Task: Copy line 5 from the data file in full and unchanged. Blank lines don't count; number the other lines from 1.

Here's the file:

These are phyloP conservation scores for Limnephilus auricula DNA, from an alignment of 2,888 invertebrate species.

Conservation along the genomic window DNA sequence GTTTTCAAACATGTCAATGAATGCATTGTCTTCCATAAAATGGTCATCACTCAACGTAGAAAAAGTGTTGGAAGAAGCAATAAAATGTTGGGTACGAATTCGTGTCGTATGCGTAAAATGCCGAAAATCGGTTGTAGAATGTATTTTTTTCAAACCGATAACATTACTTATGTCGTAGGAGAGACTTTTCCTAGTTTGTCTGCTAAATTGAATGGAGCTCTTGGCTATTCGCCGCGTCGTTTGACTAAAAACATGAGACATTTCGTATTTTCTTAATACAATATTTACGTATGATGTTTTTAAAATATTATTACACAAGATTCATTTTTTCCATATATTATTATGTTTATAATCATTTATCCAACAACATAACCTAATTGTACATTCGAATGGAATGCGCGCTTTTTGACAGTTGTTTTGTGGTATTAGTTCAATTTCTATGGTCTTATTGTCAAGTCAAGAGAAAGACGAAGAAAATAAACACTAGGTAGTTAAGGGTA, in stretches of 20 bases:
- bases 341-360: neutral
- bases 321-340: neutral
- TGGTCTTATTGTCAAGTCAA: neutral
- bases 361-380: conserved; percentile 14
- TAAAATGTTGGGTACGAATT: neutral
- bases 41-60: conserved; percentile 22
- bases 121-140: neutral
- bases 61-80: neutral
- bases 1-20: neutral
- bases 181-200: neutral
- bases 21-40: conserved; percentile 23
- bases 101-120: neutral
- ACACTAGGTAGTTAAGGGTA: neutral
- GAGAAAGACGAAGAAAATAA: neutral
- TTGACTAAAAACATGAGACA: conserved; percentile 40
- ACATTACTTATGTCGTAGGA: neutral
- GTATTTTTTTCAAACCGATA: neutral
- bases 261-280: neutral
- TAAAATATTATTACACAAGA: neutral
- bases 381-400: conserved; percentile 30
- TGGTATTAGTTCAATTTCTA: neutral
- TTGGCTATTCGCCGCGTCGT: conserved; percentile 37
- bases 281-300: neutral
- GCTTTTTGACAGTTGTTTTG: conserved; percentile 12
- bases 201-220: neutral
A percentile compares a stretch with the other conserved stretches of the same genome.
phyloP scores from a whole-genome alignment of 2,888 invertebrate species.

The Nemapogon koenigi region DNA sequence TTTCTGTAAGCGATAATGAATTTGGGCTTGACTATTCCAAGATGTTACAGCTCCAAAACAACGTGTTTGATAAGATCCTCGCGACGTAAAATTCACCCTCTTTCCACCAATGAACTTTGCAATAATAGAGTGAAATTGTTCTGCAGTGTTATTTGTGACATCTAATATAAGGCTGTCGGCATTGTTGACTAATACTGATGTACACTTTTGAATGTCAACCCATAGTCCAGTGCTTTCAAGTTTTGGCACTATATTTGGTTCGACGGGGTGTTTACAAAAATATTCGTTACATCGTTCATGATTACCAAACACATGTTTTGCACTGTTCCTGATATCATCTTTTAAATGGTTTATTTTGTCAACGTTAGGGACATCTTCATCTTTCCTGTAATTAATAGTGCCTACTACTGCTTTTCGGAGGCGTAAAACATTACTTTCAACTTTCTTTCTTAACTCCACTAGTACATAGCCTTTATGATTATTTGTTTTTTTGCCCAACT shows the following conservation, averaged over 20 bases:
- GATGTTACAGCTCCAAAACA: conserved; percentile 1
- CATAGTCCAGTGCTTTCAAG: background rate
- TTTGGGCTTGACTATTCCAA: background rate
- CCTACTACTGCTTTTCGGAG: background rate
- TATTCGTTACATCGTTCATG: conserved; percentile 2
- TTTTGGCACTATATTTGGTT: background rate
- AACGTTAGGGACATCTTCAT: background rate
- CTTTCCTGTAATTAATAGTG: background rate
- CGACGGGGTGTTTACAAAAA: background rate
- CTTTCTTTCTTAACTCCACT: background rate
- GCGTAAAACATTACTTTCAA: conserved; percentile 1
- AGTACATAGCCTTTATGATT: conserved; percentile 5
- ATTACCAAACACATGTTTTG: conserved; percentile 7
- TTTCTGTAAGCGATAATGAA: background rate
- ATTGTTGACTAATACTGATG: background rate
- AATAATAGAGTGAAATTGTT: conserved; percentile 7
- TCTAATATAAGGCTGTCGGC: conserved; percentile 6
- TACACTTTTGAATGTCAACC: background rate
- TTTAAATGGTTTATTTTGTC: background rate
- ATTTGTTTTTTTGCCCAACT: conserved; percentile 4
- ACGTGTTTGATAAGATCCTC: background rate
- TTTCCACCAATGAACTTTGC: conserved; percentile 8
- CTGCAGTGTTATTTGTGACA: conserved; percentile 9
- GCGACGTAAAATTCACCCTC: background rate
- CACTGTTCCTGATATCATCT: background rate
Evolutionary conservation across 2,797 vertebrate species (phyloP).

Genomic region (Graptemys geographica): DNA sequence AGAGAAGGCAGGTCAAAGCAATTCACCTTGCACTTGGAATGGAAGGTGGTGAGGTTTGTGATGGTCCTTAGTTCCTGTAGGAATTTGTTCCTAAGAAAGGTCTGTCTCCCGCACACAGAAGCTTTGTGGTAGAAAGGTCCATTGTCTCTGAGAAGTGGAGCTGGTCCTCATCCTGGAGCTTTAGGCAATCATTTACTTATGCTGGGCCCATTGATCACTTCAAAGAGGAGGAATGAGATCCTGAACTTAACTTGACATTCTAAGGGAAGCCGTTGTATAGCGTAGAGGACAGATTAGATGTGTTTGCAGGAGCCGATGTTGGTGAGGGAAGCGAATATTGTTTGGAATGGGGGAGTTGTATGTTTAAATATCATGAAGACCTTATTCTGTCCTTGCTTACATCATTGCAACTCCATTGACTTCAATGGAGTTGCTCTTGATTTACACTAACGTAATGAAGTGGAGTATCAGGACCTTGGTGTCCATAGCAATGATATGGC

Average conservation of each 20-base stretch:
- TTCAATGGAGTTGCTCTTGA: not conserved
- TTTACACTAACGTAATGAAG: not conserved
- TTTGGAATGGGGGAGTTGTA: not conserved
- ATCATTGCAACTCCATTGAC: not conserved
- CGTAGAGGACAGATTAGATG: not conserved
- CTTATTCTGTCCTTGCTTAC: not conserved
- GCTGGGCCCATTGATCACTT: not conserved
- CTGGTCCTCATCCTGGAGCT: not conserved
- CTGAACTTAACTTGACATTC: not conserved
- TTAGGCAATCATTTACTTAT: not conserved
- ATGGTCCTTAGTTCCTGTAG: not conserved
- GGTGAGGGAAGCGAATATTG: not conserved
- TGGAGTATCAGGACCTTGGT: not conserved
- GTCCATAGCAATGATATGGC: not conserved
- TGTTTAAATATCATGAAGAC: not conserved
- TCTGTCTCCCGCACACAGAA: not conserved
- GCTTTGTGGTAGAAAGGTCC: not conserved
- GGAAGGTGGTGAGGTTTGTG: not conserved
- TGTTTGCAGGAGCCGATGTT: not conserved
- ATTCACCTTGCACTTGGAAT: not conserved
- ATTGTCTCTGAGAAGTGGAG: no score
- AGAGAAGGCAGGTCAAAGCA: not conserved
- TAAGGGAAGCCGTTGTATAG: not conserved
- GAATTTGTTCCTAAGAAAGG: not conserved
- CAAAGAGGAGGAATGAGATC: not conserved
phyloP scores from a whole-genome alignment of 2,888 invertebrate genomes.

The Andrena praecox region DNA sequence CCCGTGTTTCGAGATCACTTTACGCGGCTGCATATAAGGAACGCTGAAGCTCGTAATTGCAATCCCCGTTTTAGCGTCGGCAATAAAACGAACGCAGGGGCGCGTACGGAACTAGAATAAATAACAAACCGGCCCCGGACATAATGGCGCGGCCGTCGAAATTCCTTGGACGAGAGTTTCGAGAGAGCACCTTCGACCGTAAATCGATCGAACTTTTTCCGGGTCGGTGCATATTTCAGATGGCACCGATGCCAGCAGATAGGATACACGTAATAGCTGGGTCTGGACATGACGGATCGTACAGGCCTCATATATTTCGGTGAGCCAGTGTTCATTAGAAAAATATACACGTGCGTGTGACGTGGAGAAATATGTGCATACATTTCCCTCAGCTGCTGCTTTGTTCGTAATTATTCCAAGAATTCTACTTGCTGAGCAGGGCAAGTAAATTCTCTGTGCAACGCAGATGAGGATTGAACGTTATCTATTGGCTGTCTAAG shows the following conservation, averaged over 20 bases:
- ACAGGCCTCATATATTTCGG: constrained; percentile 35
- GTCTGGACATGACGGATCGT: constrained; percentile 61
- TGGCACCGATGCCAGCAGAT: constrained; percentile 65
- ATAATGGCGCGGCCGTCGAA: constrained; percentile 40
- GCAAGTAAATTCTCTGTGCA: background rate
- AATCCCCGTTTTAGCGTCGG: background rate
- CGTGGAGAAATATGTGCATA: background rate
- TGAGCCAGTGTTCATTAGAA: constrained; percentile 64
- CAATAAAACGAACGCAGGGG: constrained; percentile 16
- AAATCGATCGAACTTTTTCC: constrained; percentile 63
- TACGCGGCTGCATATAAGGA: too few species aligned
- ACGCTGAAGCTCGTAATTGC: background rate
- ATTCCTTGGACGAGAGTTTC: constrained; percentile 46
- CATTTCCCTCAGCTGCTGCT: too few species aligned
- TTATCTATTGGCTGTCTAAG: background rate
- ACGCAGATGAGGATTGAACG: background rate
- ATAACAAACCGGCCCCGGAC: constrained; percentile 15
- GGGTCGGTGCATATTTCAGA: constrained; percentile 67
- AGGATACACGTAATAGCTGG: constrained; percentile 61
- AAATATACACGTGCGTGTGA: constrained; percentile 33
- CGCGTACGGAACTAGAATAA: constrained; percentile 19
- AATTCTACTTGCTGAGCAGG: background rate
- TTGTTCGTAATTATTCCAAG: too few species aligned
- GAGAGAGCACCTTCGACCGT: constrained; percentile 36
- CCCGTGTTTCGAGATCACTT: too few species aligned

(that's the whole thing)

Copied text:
- TGGTCTTATTGTCAAGTCAA: neutral